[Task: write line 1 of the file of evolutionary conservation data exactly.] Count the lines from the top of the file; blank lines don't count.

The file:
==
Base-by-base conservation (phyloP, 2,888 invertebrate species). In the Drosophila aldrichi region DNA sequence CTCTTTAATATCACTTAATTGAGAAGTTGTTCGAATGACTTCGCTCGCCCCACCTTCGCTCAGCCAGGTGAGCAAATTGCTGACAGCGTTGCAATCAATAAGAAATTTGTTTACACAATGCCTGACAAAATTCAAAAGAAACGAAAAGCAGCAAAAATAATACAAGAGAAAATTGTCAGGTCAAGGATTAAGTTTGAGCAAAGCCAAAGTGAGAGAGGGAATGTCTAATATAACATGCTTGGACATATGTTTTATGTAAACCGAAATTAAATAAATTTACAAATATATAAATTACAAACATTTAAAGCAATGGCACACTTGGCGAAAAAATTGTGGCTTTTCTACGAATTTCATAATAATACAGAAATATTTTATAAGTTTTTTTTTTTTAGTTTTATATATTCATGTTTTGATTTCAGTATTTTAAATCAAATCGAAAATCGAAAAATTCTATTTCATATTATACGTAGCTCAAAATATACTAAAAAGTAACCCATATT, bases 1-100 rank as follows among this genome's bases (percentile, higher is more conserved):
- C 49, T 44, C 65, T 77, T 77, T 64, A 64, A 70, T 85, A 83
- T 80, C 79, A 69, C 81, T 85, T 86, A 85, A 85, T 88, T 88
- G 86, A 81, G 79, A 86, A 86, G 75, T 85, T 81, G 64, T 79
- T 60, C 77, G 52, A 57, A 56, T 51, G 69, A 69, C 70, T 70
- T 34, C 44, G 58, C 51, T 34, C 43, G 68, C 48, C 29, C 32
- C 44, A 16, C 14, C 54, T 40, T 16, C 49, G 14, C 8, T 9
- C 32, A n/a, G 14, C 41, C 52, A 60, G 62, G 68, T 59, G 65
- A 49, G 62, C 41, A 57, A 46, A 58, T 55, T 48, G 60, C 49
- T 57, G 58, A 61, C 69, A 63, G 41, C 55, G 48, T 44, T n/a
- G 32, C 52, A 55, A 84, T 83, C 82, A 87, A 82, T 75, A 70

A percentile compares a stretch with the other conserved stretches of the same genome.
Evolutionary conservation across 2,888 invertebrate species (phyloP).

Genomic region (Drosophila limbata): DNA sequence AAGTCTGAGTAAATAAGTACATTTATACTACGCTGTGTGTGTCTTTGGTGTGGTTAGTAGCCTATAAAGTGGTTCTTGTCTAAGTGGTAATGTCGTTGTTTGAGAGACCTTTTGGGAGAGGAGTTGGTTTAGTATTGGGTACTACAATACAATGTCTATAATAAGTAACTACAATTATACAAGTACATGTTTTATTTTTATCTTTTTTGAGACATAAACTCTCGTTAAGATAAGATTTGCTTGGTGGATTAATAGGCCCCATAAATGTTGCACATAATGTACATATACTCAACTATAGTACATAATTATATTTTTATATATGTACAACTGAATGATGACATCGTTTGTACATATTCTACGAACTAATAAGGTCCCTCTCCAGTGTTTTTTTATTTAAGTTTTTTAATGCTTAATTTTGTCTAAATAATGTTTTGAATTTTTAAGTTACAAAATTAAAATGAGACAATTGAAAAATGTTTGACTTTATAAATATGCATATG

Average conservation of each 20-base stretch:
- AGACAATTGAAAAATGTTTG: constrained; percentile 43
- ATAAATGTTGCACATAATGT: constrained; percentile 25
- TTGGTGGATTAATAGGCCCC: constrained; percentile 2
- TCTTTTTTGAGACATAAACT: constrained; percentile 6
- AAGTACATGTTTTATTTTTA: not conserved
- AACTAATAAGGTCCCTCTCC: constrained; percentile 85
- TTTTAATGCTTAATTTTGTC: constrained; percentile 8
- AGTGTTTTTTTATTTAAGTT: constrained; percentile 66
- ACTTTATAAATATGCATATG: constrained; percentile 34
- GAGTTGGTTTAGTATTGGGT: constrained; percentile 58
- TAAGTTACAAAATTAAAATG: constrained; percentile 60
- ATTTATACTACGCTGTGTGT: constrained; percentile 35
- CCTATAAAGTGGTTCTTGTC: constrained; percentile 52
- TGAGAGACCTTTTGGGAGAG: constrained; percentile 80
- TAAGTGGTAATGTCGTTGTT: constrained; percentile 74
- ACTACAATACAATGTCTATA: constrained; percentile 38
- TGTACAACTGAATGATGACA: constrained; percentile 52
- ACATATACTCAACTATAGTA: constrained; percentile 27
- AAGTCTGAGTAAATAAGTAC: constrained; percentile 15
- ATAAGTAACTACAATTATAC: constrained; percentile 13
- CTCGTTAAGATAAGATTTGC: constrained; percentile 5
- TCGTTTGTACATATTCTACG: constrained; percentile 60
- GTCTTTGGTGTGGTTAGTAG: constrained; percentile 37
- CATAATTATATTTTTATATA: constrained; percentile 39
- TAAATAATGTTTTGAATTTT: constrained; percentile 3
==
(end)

Base-by-base conservation (phyloP, 2,888 invertebrate species). In the Drosophila aldrichi region DNA sequence CTCTTTAATATCACTTAATTGAGAAGTTGTTCGAATGACTTCGCTCGCCCCACCTTCGCTCAGCCAGGTGAGCAAATTGCTGACAGCGTTGCAATCAATAAGAAATTTGTTTACACAATGCCTGACAAAATTCAAAAGAAACGAAAAGCAGCAAAAATAATACAAGAGAAAATTGTCAGGTCAAGGATTAAGTTTGAGCAAAGCCAAAGTGAGAGAGGGAATGTCTAATATAACATGCTTGGACATATGTTTTATGTAAACCGAAATTAAATAAATTTACAAATATATAAATTACAAACATTTAAAGCAATGGCACACTTGGCGAAAAAATTGTGGCTTTTCTACGAATTTCATAATAATACAGAAATATTTTATAAGTTTTTTTTTTTTAGTTTTATATATTCATGTTTTGATTTCAGTATTTTAAATCAAATCGAAAATCGAAAAATTCTATTTCATATTATACGTAGCTCAAAATATACTAAAAAGTAACCCATATT, bases 1-100 rank as follows among this genome's bases (percentile, higher is more conserved):